In Vitro Effects of Formaldehyde on Douglas Fir Pollen

in HortScience
Authors: A.M. Shirazi1 and P.S. Muir1
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  • 1 Dept. of Botany and Plant Pathology, Oregon State Univ., Cordley 2082, Corvallis, OR 97331-2902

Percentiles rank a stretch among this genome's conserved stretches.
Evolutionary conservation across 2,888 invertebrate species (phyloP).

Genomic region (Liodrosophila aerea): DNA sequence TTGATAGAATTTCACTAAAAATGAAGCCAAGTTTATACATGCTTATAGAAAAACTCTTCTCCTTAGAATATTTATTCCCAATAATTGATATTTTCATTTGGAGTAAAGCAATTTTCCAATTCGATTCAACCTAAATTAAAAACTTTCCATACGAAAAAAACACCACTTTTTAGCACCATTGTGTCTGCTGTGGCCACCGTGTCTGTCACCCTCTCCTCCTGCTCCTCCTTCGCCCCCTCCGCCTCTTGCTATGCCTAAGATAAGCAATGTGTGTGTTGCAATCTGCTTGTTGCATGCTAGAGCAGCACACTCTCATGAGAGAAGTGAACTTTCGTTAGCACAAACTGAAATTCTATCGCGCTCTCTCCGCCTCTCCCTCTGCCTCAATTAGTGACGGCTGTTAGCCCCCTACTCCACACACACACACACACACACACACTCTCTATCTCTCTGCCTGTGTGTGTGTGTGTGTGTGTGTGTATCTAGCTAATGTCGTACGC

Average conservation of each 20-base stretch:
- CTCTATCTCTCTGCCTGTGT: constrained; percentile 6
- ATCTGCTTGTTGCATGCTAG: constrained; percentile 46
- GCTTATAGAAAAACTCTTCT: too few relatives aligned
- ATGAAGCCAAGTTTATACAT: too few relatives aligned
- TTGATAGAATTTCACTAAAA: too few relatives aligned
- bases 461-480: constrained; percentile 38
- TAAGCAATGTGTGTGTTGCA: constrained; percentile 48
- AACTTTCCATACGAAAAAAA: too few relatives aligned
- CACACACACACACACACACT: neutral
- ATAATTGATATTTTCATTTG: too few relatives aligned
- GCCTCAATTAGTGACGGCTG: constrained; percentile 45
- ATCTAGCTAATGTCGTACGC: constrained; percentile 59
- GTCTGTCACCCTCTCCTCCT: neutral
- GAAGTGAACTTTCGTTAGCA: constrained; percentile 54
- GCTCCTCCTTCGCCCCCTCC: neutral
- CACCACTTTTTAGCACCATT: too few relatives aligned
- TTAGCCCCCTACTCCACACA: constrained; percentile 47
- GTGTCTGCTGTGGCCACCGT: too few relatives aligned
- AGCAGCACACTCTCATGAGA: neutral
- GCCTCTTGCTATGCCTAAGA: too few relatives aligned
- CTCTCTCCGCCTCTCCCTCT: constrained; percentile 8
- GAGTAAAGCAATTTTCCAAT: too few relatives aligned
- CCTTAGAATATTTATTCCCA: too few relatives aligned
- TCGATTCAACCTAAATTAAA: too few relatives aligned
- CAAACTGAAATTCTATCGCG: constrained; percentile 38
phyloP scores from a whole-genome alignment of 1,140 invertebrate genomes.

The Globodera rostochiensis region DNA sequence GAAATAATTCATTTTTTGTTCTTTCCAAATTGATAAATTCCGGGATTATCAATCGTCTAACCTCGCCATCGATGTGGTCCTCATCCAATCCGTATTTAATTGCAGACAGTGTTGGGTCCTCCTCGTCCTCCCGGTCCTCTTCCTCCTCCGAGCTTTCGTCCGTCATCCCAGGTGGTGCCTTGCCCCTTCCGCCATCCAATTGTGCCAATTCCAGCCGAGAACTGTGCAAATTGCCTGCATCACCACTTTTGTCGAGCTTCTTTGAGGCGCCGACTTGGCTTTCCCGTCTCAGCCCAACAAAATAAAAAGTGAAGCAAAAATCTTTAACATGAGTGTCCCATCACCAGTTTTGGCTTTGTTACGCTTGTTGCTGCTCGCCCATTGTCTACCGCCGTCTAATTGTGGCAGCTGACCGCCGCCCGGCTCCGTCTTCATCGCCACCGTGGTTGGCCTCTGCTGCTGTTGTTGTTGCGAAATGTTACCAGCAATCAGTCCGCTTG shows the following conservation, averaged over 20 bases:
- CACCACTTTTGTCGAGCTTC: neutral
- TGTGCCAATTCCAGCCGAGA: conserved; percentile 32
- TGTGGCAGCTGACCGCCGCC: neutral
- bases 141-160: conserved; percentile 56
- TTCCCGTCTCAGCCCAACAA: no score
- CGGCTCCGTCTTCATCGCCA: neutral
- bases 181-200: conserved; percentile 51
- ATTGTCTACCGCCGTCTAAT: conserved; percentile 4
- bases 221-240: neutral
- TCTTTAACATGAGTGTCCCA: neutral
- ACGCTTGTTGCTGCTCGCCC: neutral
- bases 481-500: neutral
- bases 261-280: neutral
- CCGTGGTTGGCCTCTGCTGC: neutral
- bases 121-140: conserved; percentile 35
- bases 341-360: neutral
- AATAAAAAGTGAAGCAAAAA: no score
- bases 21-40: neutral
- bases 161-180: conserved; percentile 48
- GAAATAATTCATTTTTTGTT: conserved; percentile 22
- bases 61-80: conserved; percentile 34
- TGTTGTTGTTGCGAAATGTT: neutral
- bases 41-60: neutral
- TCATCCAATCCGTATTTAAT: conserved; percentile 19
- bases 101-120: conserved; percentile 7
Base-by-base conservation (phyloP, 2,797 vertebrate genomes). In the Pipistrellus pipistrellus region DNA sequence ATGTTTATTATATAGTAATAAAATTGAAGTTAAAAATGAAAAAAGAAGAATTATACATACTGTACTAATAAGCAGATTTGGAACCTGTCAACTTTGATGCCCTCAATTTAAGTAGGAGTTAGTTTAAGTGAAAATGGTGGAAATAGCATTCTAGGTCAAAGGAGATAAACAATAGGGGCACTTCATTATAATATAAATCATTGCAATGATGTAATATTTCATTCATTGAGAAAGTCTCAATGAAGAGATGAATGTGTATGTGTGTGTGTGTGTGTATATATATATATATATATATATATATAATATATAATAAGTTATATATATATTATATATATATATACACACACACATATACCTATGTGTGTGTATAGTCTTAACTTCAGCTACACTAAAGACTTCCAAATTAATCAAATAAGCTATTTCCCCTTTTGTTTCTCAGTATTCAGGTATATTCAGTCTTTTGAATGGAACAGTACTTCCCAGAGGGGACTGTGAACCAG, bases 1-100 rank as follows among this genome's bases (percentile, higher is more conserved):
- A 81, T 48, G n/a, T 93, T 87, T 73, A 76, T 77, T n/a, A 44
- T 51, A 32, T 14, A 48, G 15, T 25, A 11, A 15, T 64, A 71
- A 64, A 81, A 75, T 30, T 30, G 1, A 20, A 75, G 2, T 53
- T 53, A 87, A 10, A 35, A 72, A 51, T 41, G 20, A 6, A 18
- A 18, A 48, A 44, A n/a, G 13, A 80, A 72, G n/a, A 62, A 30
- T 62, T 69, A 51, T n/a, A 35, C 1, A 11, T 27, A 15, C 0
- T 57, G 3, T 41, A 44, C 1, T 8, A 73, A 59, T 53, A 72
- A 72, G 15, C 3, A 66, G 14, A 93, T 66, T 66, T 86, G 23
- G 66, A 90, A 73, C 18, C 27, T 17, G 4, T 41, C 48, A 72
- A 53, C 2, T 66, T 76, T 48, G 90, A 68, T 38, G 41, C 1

There is increasing interest in using methanol and other alcohol fuels as an alternative energy source in the United States and developing nations. However, methanol-fueled vehicles have higher direct emissions of formaldehyde (HCHO) than gasoline-fueled vehicles, which has led to concern about increases in atmospheric concentration of HCHO. Formaldehyde at concentrations of 300, 600, 900, and 1200 μM reduced germination of hydrated Douglas-fir (Pseudotsuga menziesii) pollen in vitro. HCHO concentrations and pH in media containing pollen decreased during the 25-h incubation, with decreases proportional to HCHO concentration. This effect was not seen with heat-killed pollen, which suggests a detoxification mechanism. Ion leakage (measured as electrical conductivity) of pollen increased within 20 h in all HCHO treatments compared to controls. Stress also was indicated by TTC staining, which also decreased after HCHO treatment compared to controls.

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